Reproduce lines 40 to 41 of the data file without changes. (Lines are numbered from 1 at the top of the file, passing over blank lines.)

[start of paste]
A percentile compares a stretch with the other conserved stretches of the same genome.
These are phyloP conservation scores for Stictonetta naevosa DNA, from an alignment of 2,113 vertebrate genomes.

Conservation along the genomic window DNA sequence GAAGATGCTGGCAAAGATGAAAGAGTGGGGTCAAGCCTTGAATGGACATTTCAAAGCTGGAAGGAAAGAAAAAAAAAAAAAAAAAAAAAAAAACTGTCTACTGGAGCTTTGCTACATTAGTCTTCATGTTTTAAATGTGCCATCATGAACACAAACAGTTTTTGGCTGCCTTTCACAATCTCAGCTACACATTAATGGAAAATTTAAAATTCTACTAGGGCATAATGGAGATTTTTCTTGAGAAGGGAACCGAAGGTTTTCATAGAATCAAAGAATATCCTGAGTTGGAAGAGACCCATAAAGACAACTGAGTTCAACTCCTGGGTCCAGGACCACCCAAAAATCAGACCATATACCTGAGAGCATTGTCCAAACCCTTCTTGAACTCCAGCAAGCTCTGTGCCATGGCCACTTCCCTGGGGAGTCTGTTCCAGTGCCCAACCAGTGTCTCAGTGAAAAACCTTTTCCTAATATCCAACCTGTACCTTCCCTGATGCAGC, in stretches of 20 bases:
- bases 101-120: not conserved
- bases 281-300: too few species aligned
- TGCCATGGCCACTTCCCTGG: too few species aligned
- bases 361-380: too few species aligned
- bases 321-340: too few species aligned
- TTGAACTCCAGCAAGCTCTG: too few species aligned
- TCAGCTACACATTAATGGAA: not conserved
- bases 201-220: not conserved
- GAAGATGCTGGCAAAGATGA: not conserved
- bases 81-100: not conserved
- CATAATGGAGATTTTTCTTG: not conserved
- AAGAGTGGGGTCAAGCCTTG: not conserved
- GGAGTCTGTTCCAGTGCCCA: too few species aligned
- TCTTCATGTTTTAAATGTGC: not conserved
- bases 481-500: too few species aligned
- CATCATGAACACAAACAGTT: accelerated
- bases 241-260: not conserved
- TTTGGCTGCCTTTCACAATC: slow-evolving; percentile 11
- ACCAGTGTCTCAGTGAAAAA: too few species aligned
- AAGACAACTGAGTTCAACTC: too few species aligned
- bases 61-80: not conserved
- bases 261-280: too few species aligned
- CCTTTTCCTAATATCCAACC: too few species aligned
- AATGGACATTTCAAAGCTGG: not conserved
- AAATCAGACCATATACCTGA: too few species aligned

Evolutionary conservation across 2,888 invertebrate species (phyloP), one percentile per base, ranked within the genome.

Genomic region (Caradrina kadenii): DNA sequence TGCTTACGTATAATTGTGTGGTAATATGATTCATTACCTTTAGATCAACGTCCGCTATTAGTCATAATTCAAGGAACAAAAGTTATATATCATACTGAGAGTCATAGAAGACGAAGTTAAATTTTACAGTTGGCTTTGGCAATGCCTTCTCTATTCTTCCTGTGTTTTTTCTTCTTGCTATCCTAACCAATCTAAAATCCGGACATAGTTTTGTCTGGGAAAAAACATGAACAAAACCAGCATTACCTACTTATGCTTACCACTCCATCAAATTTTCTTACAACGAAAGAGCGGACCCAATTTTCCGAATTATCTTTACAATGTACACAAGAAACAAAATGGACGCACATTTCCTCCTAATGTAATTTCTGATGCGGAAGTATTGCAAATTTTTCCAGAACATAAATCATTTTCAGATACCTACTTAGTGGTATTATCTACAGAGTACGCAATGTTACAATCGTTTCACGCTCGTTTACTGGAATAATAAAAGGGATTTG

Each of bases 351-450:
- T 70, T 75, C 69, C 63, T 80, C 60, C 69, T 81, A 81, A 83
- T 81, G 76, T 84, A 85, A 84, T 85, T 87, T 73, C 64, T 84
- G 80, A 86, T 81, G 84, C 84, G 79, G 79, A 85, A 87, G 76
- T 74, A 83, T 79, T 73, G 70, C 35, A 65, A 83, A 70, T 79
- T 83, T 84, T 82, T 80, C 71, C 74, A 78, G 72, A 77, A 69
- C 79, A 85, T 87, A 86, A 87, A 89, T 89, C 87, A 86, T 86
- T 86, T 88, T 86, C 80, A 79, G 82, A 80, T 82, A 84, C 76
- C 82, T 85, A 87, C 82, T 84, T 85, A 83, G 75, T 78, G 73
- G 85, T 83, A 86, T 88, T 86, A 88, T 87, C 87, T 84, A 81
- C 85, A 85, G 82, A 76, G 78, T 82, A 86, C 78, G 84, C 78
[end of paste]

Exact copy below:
- G 85, T 83, A 86, T 88, T 86, A 88, T 87, C 87, T 84, A 81
- C 85, A 85, G 82, A 76, G 78, T 82, A 86, C 78, G 84, C 78